No, I'm still in NY. Sleet, cold, and a hotel without water for the morning and no rooms after noon. Flights are so far ok, but tonight who knows. "Why should this bother you?" a friend says, "you're going to get nuked soon."
March 17, 2007
Still here - a horrendous evening at the airport ended at my poor niece's apartment in Hoboken past midnight. We were too tired to think about dinner, fell asleep in our clothes. And now we don't know if we'll get on a plane tonight. If Ezi didn't have flu it might have been bearable, but no food at the airport, three and a half hours standing in line with our suitcases, and the total incompetence of the few airlines people remaining to take care of us was too much when added up. I kind of compared the sense of total desertion in Newark to the sense we had in the war that our leaders didn't know what to do part of the time. The difference was that in Continental I really felt that nobody was home, they gave up on us. In Israel I always feel people take on responsibility for everything, whether they actually can do something or not.
And here I am at the airport again. We're still on standby and the plane is frozen to the tarmac. Israelis do not understand this. They are worried, upset, waiting. This is not only a Jewish trait - Mohammed Bahkri is also on the verge of losing it. One guy is trying to make his father's funeral that was postponed from yesterday because of the cancellation. Some woman told me her daughter is giving birth and has no one to be with her. Another man has an operation scheduled. Why am i in a rush? I've got grades to give in, classes to teach, and a headache this big.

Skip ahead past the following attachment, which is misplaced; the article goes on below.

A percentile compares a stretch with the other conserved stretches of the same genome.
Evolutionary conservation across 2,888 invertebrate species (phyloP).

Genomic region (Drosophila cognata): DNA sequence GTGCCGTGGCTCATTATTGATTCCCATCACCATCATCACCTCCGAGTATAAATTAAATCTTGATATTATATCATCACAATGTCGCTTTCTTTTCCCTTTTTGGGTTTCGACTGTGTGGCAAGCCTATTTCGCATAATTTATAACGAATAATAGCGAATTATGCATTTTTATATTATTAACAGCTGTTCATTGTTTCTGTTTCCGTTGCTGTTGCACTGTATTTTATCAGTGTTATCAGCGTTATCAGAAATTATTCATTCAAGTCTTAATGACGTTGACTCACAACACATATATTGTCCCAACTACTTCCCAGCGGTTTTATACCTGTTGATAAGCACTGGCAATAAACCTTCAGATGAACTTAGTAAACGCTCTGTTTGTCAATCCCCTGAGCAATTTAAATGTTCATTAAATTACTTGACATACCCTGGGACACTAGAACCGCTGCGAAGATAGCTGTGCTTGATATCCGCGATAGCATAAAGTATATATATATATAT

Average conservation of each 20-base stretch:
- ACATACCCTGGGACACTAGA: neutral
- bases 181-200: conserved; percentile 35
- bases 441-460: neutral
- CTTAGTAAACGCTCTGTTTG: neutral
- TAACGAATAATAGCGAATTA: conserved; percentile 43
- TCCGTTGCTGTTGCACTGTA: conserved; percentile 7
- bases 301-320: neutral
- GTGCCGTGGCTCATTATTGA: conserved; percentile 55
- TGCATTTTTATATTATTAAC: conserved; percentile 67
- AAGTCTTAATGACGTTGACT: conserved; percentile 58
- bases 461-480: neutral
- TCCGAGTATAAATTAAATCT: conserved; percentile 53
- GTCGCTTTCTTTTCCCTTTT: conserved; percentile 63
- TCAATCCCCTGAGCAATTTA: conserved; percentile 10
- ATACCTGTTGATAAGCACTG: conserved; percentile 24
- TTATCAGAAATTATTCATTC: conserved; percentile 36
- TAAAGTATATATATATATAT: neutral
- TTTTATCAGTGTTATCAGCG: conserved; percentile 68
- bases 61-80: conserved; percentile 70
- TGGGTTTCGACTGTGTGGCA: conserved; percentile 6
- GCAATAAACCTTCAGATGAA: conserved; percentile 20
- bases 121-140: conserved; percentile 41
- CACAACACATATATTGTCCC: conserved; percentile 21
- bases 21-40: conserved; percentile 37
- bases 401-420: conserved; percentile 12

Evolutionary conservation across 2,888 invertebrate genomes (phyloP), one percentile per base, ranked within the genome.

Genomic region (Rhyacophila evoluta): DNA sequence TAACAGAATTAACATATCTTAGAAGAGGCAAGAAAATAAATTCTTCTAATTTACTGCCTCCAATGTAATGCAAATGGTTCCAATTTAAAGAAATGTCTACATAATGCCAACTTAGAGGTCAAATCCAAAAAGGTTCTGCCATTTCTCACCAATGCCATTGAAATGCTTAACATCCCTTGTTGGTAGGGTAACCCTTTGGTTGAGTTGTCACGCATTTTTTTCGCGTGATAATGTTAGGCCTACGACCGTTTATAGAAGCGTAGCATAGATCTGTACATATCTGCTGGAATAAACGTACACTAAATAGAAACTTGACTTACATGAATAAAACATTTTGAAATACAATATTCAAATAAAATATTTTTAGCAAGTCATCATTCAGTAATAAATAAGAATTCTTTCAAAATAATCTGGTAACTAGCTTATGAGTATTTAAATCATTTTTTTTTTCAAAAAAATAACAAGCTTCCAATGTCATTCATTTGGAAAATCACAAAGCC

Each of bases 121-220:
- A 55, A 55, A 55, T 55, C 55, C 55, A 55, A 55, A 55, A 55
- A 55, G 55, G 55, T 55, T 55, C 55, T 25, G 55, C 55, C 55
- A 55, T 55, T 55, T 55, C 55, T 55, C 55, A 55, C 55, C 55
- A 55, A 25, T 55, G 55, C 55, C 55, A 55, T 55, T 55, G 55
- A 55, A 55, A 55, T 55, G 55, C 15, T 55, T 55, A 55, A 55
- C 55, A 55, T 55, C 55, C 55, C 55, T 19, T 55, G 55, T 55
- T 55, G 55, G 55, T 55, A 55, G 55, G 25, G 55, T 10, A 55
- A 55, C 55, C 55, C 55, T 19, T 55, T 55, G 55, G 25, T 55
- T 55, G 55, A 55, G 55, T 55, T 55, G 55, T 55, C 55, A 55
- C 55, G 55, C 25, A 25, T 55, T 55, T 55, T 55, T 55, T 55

The only difference between yesterday and today is that the staff is very human and understanding, and that helps.
Since both of us have fevers and sweats, holding ourselves together, unable even to pick up the dog from Hagit's, my diary is not yet about Tel Aviv again. Wait.
No - either I'm really too sick, or the news is too complicated for me. I can't figure out what's going on around here. I mean in the U.S. I turn on the news - there's a robbery, maybe a killing, a parade, and the weather. That's it. Here there are far too many issues. There may be a murder, but it's incidental. The national news are what counts. Even the simplest details are complex. Take for example, the war this summer. It was only declared a war today. We don't have a name for it yet, although the historians are working on it. It may be the Second Lebanon War, or the War to Save the North, but whatever cliche title is chosen, I'm sure there will be a lot of discussion and maybe a bribe or two.
March 20, 2007
I have no idea what this literary event is going to be like. I only know that this afternoon on "The Zohar, Poetry and the Portion of the week" is going to be interesting. At the Writers' House on 6 Kaplan Street on March 30, Orna Rav-Hon is going to host Rafi Weichert, Gad Yacobi, Meiron Isaacson and me and we're going to read poetry. The point of the whole event i think is to create more positive vibrations at the Writers' House which has been in great disarray for years primarily due to bad feelings. It's at 11 next Friday morning.